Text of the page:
27 January 2017 – Briefing the Security Council on the situation in Somalia, the United Nations envoy for the country noted today that the recently concluded election was a “mirror” to Somalis, showing them the good and the bad regarding how power is exercised, relations between elders, clan power brokers, politicians, business, ordinary citizens, women and men.
“They do not like everything they have seen, least of all the levels of corruption, and the absence of institutions that can ensure legal and financial accountability,” said Michael Keating, the Special Representative of the Secretary-General for Somalia.
Mr. Keating’s briefing follows an extended parliamentary electoral process and comes less than two weeks ahead of presidential polls. It also comes against the backdrop of increased Al-Shabaab militancy aiming to disrupt the elections, as evidenced by a series of recent attacks.
Stressing the importance that the last stage of the electoral process is conducted transparently and according to the agreed rules, designed to ensure free and fair elections, he noted: “The election of a President accepted as legitimate by the population and by the international community will set the stage for Somalia to tackle the serious challenges ahead.”
However, he added: “If voting […] is seen as compromised by corruption, coercion or external interference, then the country could face a protracted period of uncertainty.”
Despite problems, progress thus far ‘very encouraging’ – UN envoy
In his briefing, Mr. Keating, who also heads up the UN Assistance Mission in Somalia (UNSOM), told Council members that despite the problems seen in the recently concluded elections, the process also had “very encouraging” outcomes, marking an important milestone in the country’s evolution and post-conflict transformation.
For instance, the number of voters had increased significantly and the electorate was expanded from 2012’s 135 male elders to over 13,000 individuals (30 per cent of them female). It was also particularly notable that almost a quarter of the members of parliament are now female.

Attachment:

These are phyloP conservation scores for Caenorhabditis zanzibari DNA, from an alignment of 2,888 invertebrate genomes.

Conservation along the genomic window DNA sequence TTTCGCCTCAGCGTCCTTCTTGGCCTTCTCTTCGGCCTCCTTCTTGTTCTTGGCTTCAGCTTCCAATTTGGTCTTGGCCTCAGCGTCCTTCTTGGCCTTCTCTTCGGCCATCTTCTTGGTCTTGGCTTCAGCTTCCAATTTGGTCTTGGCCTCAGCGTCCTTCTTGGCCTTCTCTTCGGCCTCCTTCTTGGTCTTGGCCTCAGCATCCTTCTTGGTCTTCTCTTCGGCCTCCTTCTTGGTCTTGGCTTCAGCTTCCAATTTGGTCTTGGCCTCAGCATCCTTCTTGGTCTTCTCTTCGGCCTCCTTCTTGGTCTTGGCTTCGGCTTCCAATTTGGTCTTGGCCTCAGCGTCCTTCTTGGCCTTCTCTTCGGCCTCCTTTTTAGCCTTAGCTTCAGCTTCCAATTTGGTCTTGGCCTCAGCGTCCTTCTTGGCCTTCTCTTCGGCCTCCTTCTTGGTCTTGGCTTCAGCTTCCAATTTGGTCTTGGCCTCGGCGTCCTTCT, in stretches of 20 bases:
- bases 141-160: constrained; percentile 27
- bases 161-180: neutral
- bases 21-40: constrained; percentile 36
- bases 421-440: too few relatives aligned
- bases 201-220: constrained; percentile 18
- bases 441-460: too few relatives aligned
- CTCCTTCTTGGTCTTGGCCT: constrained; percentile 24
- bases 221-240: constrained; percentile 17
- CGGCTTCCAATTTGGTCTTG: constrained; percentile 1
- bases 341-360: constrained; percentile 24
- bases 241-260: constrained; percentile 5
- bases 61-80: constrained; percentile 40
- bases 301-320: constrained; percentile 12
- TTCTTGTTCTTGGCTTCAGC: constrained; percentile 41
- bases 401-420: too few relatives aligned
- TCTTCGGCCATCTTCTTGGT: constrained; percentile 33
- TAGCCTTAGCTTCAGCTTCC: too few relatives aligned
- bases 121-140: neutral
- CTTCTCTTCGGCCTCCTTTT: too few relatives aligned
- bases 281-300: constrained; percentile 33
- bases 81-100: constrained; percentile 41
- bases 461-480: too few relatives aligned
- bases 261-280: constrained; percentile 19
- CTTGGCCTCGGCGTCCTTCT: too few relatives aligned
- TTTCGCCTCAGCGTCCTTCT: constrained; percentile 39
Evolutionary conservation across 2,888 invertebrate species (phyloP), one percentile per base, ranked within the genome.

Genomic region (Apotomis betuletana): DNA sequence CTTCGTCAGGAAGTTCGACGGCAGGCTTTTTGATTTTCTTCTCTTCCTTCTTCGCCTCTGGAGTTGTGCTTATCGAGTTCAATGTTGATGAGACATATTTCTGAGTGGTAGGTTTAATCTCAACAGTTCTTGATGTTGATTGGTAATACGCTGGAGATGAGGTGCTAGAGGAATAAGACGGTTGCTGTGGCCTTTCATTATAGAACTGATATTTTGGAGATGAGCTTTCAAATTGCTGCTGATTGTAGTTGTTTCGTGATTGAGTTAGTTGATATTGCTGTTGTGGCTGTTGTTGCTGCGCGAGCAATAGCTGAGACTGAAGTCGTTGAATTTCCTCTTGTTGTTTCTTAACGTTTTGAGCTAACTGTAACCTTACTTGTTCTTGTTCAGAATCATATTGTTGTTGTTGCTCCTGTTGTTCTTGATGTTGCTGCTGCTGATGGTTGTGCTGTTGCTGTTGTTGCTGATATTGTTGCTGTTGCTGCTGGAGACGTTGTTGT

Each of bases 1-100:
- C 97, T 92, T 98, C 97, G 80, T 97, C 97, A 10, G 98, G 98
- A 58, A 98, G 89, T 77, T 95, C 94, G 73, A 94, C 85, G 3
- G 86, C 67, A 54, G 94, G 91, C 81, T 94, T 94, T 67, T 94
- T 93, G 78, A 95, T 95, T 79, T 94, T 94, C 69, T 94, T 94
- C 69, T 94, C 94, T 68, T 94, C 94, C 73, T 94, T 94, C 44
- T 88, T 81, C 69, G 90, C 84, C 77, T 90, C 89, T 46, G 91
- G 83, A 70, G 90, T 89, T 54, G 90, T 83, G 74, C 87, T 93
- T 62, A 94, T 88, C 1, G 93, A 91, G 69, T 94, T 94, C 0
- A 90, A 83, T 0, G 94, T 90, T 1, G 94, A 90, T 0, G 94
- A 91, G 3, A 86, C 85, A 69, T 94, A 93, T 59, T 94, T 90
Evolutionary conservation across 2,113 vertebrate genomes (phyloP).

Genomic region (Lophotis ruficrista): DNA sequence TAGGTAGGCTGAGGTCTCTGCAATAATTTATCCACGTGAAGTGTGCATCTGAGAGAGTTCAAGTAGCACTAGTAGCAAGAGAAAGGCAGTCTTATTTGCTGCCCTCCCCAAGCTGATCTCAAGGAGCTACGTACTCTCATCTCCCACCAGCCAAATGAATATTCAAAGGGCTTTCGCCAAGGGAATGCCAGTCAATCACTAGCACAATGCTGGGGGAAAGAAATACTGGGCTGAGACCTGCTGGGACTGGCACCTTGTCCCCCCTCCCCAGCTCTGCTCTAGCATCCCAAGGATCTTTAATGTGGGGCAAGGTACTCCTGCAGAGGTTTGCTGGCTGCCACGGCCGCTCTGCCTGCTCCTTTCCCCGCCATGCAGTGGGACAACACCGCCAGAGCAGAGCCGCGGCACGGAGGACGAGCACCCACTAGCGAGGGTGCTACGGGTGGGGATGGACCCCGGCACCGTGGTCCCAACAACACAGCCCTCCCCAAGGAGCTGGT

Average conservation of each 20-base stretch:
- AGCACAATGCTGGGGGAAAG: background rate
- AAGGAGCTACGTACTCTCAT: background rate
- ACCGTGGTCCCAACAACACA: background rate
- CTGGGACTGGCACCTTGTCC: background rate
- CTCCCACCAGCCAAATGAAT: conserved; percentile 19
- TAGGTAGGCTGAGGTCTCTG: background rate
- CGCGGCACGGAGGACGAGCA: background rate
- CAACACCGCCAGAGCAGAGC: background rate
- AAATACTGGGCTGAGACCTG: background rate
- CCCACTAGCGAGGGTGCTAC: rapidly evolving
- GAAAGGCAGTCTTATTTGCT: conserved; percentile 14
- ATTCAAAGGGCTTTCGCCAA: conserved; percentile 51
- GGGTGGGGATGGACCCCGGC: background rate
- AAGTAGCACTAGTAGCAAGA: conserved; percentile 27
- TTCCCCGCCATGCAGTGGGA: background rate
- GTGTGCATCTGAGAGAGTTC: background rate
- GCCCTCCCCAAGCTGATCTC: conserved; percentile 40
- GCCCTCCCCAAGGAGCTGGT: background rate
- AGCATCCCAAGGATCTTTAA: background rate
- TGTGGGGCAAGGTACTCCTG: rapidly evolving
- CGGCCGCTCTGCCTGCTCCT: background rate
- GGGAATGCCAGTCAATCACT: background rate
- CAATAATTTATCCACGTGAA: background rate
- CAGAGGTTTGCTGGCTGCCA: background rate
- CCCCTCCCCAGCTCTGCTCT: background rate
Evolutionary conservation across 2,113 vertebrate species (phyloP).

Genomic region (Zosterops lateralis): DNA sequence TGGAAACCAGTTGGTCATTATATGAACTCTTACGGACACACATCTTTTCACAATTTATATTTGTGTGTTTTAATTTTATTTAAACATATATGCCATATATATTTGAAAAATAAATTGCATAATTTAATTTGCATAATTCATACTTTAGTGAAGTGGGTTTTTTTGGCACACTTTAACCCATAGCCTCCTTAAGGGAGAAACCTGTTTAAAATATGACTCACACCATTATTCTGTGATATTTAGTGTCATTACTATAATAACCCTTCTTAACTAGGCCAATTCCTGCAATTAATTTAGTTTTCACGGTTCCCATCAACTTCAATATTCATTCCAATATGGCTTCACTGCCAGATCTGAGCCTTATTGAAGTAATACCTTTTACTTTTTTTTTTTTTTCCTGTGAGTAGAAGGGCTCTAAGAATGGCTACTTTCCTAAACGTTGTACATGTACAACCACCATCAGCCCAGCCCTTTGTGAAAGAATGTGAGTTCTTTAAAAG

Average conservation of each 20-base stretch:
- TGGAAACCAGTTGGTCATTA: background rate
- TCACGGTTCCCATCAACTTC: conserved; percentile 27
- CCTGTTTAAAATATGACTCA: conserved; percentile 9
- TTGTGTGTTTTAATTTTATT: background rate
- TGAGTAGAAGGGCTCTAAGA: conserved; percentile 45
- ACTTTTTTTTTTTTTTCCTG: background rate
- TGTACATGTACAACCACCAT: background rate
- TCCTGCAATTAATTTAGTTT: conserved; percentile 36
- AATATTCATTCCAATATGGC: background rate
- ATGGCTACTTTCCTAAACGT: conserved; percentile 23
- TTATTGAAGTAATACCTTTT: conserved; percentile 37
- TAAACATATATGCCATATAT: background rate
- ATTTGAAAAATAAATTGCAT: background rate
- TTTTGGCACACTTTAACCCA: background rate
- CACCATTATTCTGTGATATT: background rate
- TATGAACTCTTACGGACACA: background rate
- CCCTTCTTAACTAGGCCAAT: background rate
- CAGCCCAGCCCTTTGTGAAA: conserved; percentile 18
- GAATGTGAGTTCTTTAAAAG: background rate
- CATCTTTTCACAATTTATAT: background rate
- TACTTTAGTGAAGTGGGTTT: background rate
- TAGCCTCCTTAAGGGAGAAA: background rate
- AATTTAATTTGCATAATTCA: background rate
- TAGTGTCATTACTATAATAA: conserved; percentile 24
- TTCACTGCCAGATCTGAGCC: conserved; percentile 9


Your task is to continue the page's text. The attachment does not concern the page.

“A truly remarkable achievement, the result of effective political mobilization of women, supported by the UN and the international community and some Somali leaders,” noted the Special Representative.
“The new Parliament is younger, more diverse and is likely to be more responsive to the electorate than the previous one. In short, this Parliament is more legitimate and representative than any since the last elections were held in 1969,” he noted.
Humanitarian plight adding to human suffering
Turning to the humanitarian challenges facing the Horn of Africa country, he reported that about five million people are estimated to be in need around the country and an estimated 320,000 under-five-year-olds are acutely malnourished.
“Coping capacities have been eroded to the point of collapse,” he noted.
The week before last, the humanitarian community in Somalia had launched an $864 million to reach 3.9 million people with urgent life-saving assistance in 2017, $300 million of this amount is required in the first quarter of this year.
Further, noting the political and security implications of the drought, Mr. Keating said that a perceived inability of the federal and local governments to respond will damage their legitimacy – something that will be exploited by Al-Shabaab.
“In a nutshell, failure to support the drought response could halt and even undermine the pursuit of key state-building and peace-building objectives,” he cautioned.
‘It is the Somalis who will determine their own fate’
Reiterating that progress is fragile and reversible, and fraught with complexity, he said the stage is nevertheless gradually being set for Somalia to move to a new phase in sustaining peace, preventing and resolving violent conflict, and in building a functional, federal State.
“Ultimately, it is the Somalis who will determine their own fate – but your support is central to their chances of success,” he concluded.
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